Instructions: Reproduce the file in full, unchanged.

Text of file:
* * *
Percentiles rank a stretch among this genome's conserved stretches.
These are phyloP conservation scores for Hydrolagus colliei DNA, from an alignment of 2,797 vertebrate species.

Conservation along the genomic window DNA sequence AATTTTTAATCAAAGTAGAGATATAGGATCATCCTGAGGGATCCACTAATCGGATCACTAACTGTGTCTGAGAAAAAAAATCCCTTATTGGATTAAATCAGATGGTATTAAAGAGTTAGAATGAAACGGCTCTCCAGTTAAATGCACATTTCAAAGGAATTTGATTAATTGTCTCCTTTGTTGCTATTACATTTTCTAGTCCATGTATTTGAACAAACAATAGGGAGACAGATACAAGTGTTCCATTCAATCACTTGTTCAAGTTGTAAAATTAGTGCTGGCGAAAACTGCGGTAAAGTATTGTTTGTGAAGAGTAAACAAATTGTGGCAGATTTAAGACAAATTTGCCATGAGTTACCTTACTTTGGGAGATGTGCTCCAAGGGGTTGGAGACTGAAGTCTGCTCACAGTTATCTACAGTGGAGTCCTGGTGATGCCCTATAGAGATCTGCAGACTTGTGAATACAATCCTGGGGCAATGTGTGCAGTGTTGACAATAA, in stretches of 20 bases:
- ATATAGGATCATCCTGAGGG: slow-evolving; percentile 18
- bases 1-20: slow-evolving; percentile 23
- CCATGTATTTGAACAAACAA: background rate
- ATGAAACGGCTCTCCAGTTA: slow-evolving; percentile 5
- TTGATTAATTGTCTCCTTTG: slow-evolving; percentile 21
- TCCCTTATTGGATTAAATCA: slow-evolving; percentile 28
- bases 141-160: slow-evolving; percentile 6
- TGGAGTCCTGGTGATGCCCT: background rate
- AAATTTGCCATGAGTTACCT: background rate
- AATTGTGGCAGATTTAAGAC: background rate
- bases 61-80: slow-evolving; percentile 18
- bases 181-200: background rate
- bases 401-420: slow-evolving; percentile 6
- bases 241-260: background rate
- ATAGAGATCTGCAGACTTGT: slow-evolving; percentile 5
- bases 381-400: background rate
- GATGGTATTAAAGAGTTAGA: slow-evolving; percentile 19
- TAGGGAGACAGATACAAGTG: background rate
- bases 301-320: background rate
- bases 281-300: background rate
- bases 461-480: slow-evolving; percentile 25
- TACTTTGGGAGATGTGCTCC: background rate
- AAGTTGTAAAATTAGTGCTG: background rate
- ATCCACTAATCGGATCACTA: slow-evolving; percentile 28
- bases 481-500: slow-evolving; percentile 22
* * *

Percentiles rank a stretch among this genome's conserved stretches.
These are phyloP conservation scores for Hydrolagus colliei DNA, from an alignment of 2,797 vertebrate species.

Conservation along the genomic window DNA sequence AATTTTTAATCAAAGTAGAGATATAGGATCATCCTGAGGGATCCACTAATCGGATCACTAACTGTGTCTGAGAAAAAAAATCCCTTATTGGATTAAATCAGATGGTATTAAAGAGTTAGAATGAAACGGCTCTCCAGTTAAATGCACATTTCAAAGGAATTTGATTAATTGTCTCCTTTGTTGCTATTACATTTTCTAGTCCATGTATTTGAACAAACAATAGGGAGACAGATACAAGTGTTCCATTCAATCACTTGTTCAAGTTGTAAAATTAGTGCTGGCGAAAACTGCGGTAAAGTATTGTTTGTGAAGAGTAAACAAATTGTGGCAGATTTAAGACAAATTTGCCATGAGTTACCTTACTTTGGGAGATGTGCTCCAAGGGGTTGGAGACTGAAGTCTGCTCACAGTTATCTACAGTGGAGTCCTGGTGATGCCCTATAGAGATCTGCAGACTTGTGAATACAATCCTGGGGCAATGTGTGCAGTGTTGACAATAA, in stretches of 20 bases:
- ATATAGGATCATCCTGAGGG: slow-evolving; percentile 18
- bases 1-20: slow-evolving; percentile 23
- CCATGTATTTGAACAAACAA: background rate
- ATGAAACGGCTCTCCAGTTA: slow-evolving; percentile 5
- TTGATTAATTGTCTCCTTTG: slow-evolving; percentile 21
- TCCCTTATTGGATTAAATCA: slow-evolving; percentile 28
- bases 141-160: slow-evolving; percentile 6
- TGGAGTCCTGGTGATGCCCT: background rate
- AAATTTGCCATGAGTTACCT: background rate
- AATTGTGGCAGATTTAAGAC: background rate
- bases 61-80: slow-evolving; percentile 18
- bases 181-200: background rate
- bases 401-420: slow-evolving; percentile 6
- bases 241-260: background rate
- ATAGAGATCTGCAGACTTGT: slow-evolving; percentile 5
- bases 381-400: background rate
- GATGGTATTAAAGAGTTAGA: slow-evolving; percentile 19
- TAGGGAGACAGATACAAGTG: background rate
- bases 301-320: background rate
- bases 281-300: background rate
- bases 461-480: slow-evolving; percentile 25
- TACTTTGGGAGATGTGCTCC: background rate
- AAGTTGTAAAATTAGTGCTG: background rate
- ATCCACTAATCGGATCACTA: slow-evolving; percentile 28
- bases 481-500: slow-evolving; percentile 22